Tempe campus uses tunnel system to heat, power the campus
If you’ve ever wondered why locked plastic boxes guard thermostats in some of the classrooms on Arizona State University’s Tempe campus, there’s an easy answer: Management doesn’t want you to use them to adjust the temperature.
The answer to that answer is a little more complicated, and harder to find. But there it is, 10 to 15 feet underground and inside the five, 80-year-old concrete tunnels that shoot out from the center of the campus under the Central Plant.
Yes, to the surprise of many, ASU has its own tunnel system — one that measures five miles long and stretches from Sun Devil Stadium to Apache Boulevard.
“A lot of tunnels have been here as long as the campus has, but more tunnels have been added to serve the energy needs of the campus as it expanded,” said Rick Pretzman, a facilities management director for the university.
Running along the subterranean walls are industrial-grade pipes, which funnel steam throughout the campus. The steam provides heat to the school’s buildings, but it’s a very sensitive system, according to Pretzman.
“If you change the temperature in one classroom, it is likely to set off a domino effect to the other classrooms in the building,” he said.
Which is why they don’t want people adjusting the thermostats to make the day a little warmer, or colder.
“They’re mostly only adjusted by facilities management personnel, which they can do in person or remotely.”
You could say the same about the tunnels, which are a restricted space where unauthorized personnel are not allowed. And while you might hear that about various places on campus, the tunnels really are someplace you don’t want to sneak into for the fun of it.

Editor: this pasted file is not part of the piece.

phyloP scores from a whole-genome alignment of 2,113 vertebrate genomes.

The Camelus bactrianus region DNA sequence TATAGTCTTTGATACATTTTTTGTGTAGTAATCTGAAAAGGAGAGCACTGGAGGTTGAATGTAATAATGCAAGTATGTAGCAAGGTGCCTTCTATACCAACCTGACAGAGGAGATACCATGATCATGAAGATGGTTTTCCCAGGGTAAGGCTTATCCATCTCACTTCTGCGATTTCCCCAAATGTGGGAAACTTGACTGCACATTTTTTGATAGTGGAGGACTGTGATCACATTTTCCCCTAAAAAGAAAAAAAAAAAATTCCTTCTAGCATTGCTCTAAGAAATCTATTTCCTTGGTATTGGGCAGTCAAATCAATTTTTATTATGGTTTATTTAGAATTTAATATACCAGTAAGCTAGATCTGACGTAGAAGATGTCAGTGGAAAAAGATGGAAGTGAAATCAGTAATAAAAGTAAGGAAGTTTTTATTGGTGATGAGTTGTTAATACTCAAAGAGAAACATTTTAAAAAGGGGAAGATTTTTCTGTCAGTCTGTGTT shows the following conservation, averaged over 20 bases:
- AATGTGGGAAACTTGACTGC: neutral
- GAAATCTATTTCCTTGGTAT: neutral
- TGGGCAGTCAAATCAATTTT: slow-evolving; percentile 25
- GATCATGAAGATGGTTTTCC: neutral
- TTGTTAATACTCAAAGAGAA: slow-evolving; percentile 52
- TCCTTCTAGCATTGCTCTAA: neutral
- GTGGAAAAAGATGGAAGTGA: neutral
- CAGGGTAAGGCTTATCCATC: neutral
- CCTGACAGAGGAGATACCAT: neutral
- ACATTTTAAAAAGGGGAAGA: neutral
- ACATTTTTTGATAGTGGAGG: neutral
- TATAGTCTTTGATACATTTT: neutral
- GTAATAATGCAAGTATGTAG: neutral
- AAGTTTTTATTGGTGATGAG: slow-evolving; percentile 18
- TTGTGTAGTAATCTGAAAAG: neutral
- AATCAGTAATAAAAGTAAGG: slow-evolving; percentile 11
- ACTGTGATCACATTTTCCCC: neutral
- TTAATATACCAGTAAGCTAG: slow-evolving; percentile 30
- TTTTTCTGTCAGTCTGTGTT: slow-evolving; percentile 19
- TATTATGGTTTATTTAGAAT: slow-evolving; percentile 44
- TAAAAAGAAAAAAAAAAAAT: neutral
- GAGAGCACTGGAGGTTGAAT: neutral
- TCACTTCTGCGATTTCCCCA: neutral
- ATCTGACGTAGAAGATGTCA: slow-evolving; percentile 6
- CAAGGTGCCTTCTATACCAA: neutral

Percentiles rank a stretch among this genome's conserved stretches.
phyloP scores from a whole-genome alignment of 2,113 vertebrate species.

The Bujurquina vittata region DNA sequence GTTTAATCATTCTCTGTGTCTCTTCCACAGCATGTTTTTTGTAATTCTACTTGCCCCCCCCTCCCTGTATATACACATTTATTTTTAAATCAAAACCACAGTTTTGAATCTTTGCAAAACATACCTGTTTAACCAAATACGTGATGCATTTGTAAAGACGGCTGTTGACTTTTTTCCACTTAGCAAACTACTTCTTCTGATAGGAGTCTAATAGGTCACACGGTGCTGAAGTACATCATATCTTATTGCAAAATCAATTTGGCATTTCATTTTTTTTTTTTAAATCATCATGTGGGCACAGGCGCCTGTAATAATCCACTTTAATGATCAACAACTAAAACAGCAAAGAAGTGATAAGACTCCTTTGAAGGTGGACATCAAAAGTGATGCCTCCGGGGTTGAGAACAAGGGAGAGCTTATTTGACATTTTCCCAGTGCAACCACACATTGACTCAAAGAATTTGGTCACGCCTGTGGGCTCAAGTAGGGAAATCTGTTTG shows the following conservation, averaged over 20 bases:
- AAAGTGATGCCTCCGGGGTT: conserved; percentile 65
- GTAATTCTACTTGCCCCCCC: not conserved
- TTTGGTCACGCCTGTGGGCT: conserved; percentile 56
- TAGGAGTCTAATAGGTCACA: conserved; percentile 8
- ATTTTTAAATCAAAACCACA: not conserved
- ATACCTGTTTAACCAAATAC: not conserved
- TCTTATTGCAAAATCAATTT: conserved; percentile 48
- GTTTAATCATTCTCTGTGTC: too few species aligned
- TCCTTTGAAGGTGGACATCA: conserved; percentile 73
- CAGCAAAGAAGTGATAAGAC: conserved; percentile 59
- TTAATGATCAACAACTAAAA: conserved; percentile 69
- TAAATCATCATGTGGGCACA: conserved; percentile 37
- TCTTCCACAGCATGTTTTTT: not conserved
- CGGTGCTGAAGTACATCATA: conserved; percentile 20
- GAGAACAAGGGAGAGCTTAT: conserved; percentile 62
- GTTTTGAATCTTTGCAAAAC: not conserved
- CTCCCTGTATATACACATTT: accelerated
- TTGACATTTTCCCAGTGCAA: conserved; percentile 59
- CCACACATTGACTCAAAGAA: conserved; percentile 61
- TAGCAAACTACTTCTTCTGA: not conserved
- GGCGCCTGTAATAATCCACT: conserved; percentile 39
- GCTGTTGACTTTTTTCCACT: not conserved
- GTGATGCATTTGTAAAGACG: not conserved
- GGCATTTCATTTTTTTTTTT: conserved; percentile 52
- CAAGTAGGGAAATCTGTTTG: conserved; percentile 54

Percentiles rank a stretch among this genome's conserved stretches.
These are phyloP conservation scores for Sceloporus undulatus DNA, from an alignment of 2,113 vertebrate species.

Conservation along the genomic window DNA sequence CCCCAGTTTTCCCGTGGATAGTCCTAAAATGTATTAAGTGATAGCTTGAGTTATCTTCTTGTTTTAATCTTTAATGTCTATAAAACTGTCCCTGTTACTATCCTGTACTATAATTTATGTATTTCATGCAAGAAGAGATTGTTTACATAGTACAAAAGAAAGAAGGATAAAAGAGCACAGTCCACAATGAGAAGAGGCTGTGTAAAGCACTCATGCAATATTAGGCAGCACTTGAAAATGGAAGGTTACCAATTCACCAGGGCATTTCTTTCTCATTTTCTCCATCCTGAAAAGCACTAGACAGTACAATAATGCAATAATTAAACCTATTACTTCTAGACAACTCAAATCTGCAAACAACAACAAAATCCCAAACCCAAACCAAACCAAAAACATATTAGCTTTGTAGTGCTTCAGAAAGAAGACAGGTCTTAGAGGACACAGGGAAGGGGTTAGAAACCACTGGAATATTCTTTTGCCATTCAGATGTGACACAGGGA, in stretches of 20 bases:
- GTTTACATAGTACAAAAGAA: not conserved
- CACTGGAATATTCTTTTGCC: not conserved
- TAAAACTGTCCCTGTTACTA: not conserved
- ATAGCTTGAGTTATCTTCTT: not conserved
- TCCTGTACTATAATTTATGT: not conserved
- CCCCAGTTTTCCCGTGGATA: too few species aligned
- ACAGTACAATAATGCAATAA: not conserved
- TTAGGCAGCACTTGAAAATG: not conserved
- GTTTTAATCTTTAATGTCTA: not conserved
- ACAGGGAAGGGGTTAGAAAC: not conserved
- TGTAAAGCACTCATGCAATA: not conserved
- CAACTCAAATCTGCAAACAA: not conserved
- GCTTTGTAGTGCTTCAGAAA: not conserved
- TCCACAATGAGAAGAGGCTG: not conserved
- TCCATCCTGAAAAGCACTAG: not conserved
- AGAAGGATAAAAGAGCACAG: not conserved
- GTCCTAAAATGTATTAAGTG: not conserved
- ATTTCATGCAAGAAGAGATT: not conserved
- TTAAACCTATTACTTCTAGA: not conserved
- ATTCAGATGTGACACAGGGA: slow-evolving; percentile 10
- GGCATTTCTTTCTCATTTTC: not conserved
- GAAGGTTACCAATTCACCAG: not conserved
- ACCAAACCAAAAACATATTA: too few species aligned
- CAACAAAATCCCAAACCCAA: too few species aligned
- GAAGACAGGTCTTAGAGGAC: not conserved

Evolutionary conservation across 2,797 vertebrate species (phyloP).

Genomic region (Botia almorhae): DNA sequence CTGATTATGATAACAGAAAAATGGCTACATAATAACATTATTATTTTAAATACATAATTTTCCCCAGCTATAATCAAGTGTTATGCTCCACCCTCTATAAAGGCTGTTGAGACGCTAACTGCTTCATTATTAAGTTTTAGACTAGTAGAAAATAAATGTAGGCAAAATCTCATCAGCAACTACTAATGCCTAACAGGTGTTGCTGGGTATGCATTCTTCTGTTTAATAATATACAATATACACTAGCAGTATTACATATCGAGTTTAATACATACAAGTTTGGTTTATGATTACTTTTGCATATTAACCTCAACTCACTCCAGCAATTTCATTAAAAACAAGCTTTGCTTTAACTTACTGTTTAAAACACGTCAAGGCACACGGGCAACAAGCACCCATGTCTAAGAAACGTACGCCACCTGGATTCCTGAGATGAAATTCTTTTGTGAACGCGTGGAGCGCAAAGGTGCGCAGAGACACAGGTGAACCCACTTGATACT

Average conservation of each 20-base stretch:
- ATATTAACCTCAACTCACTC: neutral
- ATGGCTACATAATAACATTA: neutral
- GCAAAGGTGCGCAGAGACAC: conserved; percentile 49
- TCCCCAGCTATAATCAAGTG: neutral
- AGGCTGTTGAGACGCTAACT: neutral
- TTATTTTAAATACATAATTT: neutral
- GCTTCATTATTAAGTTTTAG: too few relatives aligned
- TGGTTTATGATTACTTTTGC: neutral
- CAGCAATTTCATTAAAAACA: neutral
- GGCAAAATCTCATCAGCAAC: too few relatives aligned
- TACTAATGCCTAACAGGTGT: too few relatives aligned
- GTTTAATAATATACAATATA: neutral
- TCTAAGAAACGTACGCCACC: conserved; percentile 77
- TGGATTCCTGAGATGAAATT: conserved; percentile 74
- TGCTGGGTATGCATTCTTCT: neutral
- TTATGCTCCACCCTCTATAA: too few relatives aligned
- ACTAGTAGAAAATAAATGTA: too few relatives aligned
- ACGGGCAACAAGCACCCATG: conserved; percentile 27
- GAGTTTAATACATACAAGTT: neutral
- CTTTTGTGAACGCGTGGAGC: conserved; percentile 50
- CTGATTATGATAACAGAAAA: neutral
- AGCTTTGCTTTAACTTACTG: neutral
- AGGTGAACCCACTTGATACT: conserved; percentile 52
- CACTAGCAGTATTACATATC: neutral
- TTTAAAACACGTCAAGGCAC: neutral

Pressure monitors and motion sensors are in place along the corridors to alert employees of the exact location of an intruder.
“We try to discourage students from coming down here to explore,” Pretzman said. “Once they’re down here they usually discover pretty quickly that it’s not a place they want to be.”
And it’s not just because trespassers are turned over to the police.
Inside the passageways are hazardous materials and dangerous machinery — not to mention scalding steam and hot pipes. Because of these factors, everyone who enters the tunnels is required to wear proper equipment, including a respirator. (The ASU Now video crew went only so far as the entrance to the tunnels.)
Such conditions require proper maintenance and upkeep, which is why the tunnels and Central Plant undergo thousands of maintenance procedures each year to fix everything from leaking pipes to faulty wiring.
“We have operators walking the perimeter of the Central Plant at least once an hour to check for anything that might be wrong,” said Pretzman.
Up above at the Central Plant the environment has the feel of a factory. A maze of pipes and valves stretch across the expanse of the interior, leaving little headroom but a lot to see.
“We use more power at night to take advantage of the lower rates,” Pretzman said, referring to energy used by the plant to regulate building temperatures and provide them with electricity.
“Ninety percent of the cooling and heating for the Tempe campus comes from the Central Plant,” Pretzman said. “We also supply the power for 20 to 30 of the buildings. The entire plant requires people working on it around the clock to keep it running, and the workload is broken up between three shifts of employees.”
The electricity the plant provides comes from the Arizona Public Service Co. (APS); then the Central Plant distributes it throughout campus via the tunnel network.
“Because the Central Plant’s power supply comes from APS, we do lose power when they do, typically during bad storms,” said Pretzman. “But there is a spot on campus where we produce our own power with natural gas: the Combined Heat and Power plant, which isn’t affected by bad weather.”
Interesting, but perhaps not as mystifying or fascinating as these secret tunnels under the Tempe campus.
“We don’t try to keep it a secret, but we also don’t advertise ourselves,” Pretzman said. “The reason being is only facilities management personnel need to be down there, plus the steam and power lines can hurt people."
Video by Ken Fagan/ASU Now.